The proceedings from the conference will feed into the working of the project team. They may also be published separately by the authors.
Stage 3: Writing the Report, and flexible consultation
The project team are responsible for drafting the CLRN Network Report, exploring the relevant area of law and setting out recommendations for reform. Project teams, with support from the CLRN Network Directors and Committee, may also conduct consultation exercises as appropriate to the project. Reports will typically be less than 100 pages in length (sometimes much shorter), and written in an accessible style. Lastly, the CLRN Network Directors and Committee review the Report and offer comments, before it is finalised. We do not anticipate any project lasting longer than one year.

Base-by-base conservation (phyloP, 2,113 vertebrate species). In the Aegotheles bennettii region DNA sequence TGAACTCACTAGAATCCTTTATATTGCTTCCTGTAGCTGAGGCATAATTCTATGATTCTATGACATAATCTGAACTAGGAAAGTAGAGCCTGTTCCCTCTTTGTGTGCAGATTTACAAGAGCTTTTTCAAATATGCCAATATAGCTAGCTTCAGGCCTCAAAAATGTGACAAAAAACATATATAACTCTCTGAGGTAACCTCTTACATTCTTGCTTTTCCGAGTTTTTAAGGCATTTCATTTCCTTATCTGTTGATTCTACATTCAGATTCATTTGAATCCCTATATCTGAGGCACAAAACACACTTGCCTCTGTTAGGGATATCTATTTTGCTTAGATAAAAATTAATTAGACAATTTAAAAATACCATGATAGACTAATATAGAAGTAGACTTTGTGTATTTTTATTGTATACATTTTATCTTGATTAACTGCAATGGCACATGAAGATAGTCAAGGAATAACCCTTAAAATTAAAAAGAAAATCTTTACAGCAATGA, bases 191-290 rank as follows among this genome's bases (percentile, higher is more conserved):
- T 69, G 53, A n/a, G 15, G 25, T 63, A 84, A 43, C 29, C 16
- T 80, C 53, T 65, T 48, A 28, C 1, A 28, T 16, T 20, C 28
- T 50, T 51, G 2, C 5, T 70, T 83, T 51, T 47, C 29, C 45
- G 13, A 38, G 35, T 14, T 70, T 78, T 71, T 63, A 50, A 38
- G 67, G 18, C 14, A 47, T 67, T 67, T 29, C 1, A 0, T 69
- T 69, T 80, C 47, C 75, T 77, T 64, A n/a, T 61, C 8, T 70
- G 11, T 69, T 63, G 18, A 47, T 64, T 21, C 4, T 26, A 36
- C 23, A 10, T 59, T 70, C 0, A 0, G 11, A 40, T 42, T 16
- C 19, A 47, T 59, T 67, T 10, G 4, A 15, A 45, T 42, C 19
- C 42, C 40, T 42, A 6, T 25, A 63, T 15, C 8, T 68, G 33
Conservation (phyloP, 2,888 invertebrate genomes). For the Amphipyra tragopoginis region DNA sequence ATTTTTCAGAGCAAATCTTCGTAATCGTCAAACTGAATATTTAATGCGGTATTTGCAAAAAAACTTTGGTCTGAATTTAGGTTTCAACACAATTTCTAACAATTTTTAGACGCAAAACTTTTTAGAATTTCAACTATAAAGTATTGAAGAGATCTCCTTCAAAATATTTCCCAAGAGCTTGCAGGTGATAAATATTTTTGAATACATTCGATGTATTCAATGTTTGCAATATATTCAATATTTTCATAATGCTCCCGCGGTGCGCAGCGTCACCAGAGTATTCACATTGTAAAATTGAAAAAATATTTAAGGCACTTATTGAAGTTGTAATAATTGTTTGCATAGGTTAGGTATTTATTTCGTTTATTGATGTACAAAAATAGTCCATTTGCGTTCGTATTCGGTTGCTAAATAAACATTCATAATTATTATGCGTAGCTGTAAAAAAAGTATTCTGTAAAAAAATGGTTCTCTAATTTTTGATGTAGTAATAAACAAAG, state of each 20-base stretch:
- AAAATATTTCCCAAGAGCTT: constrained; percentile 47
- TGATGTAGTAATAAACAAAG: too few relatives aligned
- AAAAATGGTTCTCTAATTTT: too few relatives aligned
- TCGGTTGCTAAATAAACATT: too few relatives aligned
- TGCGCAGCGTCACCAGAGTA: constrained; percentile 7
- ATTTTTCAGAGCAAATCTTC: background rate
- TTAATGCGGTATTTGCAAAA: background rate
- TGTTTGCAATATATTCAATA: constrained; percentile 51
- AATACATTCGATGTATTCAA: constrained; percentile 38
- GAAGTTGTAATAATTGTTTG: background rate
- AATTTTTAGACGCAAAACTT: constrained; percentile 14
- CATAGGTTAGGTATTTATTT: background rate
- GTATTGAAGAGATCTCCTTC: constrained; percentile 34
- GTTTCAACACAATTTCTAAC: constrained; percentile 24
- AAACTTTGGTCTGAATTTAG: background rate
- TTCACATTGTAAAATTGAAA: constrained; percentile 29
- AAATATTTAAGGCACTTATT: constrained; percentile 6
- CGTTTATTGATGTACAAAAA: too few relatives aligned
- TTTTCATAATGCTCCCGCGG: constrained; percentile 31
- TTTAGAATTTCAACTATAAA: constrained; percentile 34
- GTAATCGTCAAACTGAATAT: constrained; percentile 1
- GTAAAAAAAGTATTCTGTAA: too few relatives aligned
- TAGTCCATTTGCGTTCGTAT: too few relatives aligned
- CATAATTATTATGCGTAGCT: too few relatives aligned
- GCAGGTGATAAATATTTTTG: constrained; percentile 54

Stage 4: Dissemination and impact
CLRN Network Reports are intended to have maximum impact on their chosen target for legal reform. With this in mind, reports will be made immediately available for free on our CLRN Network webpage, Halsburys Law Exchange, as well as through the SLS. Further to this, print copies will be made and sent to relevant people within the targeted reform institution or body. A range of publicity will also be considered at this stage, including interviews with print media, launch symposium, public meetings etc. The CLRN Network Committee and Project Team will continue to work with the target reform institution or body to take the proposals forward. Team members will remain free to publish their contributions or adapted contributions, under their own name, outside the Network Report, respecting the copyright of other Network contributors.
Following an open meeting in June 2017 at UCL, we selected our first two projects.
Review of the Computer Misuse Act 1990